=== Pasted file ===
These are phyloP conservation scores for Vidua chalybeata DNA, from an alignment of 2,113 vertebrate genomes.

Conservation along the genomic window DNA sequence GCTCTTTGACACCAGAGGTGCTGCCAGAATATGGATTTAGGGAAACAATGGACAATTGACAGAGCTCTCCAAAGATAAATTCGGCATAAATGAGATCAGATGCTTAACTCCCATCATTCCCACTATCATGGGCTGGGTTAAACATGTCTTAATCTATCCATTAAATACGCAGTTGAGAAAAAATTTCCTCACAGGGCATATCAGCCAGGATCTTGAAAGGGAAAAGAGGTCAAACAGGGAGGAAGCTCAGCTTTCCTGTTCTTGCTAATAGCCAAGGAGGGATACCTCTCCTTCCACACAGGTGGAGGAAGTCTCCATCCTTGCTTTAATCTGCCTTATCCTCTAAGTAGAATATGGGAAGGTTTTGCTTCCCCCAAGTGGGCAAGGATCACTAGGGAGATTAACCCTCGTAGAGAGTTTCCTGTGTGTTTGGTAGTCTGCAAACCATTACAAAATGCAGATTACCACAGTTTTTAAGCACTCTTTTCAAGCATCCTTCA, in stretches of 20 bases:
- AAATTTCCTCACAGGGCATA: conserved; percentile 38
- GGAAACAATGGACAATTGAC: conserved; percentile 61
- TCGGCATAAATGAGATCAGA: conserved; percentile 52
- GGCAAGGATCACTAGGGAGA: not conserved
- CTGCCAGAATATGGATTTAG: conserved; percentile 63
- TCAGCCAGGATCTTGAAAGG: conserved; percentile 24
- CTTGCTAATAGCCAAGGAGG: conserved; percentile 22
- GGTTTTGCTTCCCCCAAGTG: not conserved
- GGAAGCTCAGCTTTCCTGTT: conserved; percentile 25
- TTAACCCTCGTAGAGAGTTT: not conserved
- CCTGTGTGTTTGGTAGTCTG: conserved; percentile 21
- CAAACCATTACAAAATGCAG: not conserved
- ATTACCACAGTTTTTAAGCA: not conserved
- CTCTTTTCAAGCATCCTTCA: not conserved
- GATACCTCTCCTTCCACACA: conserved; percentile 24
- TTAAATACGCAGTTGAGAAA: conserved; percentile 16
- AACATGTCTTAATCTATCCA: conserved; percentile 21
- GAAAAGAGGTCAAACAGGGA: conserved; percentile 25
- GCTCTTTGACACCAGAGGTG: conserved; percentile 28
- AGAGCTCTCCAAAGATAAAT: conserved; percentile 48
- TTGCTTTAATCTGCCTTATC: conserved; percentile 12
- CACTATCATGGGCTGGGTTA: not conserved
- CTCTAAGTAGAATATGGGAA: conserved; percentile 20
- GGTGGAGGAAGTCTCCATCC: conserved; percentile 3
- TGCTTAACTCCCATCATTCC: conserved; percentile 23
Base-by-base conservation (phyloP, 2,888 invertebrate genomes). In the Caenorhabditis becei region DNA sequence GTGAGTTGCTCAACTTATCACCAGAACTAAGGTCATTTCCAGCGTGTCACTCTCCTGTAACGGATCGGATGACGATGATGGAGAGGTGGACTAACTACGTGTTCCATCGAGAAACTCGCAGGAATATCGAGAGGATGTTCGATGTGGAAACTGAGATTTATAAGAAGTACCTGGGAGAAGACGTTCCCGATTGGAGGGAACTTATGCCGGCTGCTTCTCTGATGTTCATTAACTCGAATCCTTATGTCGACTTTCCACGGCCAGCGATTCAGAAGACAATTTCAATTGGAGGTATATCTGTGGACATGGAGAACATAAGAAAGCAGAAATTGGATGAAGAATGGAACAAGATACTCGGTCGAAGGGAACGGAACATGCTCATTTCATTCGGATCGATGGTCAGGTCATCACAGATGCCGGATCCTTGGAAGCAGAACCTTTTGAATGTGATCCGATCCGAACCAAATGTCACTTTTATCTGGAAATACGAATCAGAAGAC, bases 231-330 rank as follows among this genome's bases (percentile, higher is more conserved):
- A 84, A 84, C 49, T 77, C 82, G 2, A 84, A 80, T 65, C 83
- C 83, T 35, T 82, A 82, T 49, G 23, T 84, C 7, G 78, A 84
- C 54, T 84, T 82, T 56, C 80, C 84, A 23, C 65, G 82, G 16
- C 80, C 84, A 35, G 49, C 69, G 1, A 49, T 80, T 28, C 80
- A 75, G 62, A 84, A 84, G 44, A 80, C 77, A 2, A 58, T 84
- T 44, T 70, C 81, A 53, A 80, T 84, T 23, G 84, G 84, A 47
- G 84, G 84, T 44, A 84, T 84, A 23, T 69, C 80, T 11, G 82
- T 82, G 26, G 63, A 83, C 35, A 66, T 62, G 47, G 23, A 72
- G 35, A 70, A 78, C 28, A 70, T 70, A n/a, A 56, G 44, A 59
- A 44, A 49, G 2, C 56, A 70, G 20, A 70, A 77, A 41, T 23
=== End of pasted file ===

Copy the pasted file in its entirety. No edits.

These are phyloP conservation scores for Vidua chalybeata DNA, from an alignment of 2,113 vertebrate genomes.

Conservation along the genomic window DNA sequence GCTCTTTGACACCAGAGGTGCTGCCAGAATATGGATTTAGGGAAACAATGGACAATTGACAGAGCTCTCCAAAGATAAATTCGGCATAAATGAGATCAGATGCTTAACTCCCATCATTCCCACTATCATGGGCTGGGTTAAACATGTCTTAATCTATCCATTAAATACGCAGTTGAGAAAAAATTTCCTCACAGGGCATATCAGCCAGGATCTTGAAAGGGAAAAGAGGTCAAACAGGGAGGAAGCTCAGCTTTCCTGTTCTTGCTAATAGCCAAGGAGGGATACCTCTCCTTCCACACAGGTGGAGGAAGTCTCCATCCTTGCTTTAATCTGCCTTATCCTCTAAGTAGAATATGGGAAGGTTTTGCTTCCCCCAAGTGGGCAAGGATCACTAGGGAGATTAACCCTCGTAGAGAGTTTCCTGTGTGTTTGGTAGTCTGCAAACCATTACAAAATGCAGATTACCACAGTTTTTAAGCACTCTTTTCAAGCATCCTTCA, in stretches of 20 bases:
- AAATTTCCTCACAGGGCATA: conserved; percentile 38
- GGAAACAATGGACAATTGAC: conserved; percentile 61
- TCGGCATAAATGAGATCAGA: conserved; percentile 52
- GGCAAGGATCACTAGGGAGA: not conserved
- CTGCCAGAATATGGATTTAG: conserved; percentile 63
- TCAGCCAGGATCTTGAAAGG: conserved; percentile 24
- CTTGCTAATAGCCAAGGAGG: conserved; percentile 22
- GGTTTTGCTTCCCCCAAGTG: not conserved
- GGAAGCTCAGCTTTCCTGTT: conserved; percentile 25
- TTAACCCTCGTAGAGAGTTT: not conserved
- CCTGTGTGTTTGGTAGTCTG: conserved; percentile 21
- CAAACCATTACAAAATGCAG: not conserved
- ATTACCACAGTTTTTAAGCA: not conserved
- CTCTTTTCAAGCATCCTTCA: not conserved
- GATACCTCTCCTTCCACACA: conserved; percentile 24
- TTAAATACGCAGTTGAGAAA: conserved; percentile 16
- AACATGTCTTAATCTATCCA: conserved; percentile 21
- GAAAAGAGGTCAAACAGGGA: conserved; percentile 25
- GCTCTTTGACACCAGAGGTG: conserved; percentile 28
- AGAGCTCTCCAAAGATAAAT: conserved; percentile 48
- TTGCTTTAATCTGCCTTATC: conserved; percentile 12
- CACTATCATGGGCTGGGTTA: not conserved
- CTCTAAGTAGAATATGGGAA: conserved; percentile 20
- GGTGGAGGAAGTCTCCATCC: conserved; percentile 3
- TGCTTAACTCCCATCATTCC: conserved; percentile 23
Base-by-base conservation (phyloP, 2,888 invertebrate genomes). In the Caenorhabditis becei region DNA sequence GTGAGTTGCTCAACTTATCACCAGAACTAAGGTCATTTCCAGCGTGTCACTCTCCTGTAACGGATCGGATGACGATGATGGAGAGGTGGACTAACTACGTGTTCCATCGAGAAACTCGCAGGAATATCGAGAGGATGTTCGATGTGGAAACTGAGATTTATAAGAAGTACCTGGGAGAAGACGTTCCCGATTGGAGGGAACTTATGCCGGCTGCTTCTCTGATGTTCATTAACTCGAATCCTTATGTCGACTTTCCACGGCCAGCGATTCAGAAGACAATTTCAATTGGAGGTATATCTGTGGACATGGAGAACATAAGAAAGCAGAAATTGGATGAAGAATGGAACAAGATACTCGGTCGAAGGGAACGGAACATGCTCATTTCATTCGGATCGATGGTCAGGTCATCACAGATGCCGGATCCTTGGAAGCAGAACCTTTTGAATGTGATCCGATCCGAACCAAATGTCACTTTTATCTGGAAATACGAATCAGAAGAC, bases 231-330 rank as follows among this genome's bases (percentile, higher is more conserved):
- A 84, A 84, C 49, T 77, C 82, G 2, A 84, A 80, T 65, C 83
- C 83, T 35, T 82, A 82, T 49, G 23, T 84, C 7, G 78, A 84
- C 54, T 84, T 82, T 56, C 80, C 84, A 23, C 65, G 82, G 16
- C 80, C 84, A 35, G 49, C 69, G 1, A 49, T 80, T 28, C 80
- A 75, G 62, A 84, A 84, G 44, A 80, C 77, A 2, A 58, T 84
- T 44, T 70, C 81, A 53, A 80, T 84, T 23, G 84, G 84, A 47
- G 84, G 84, T 44, A 84, T 84, A 23, T 69, C 80, T 11, G 82
- T 82, G 26, G 63, A 83, C 35, A 66, T 62, G 47, G 23, A 72
- G 35, A 70, A 78, C 28, A 70, T 70, A n/a, A 56, G 44, A 59
- A 44, A 49, G 2, C 56, A 70, G 20, A 70, A 77, A 41, T 23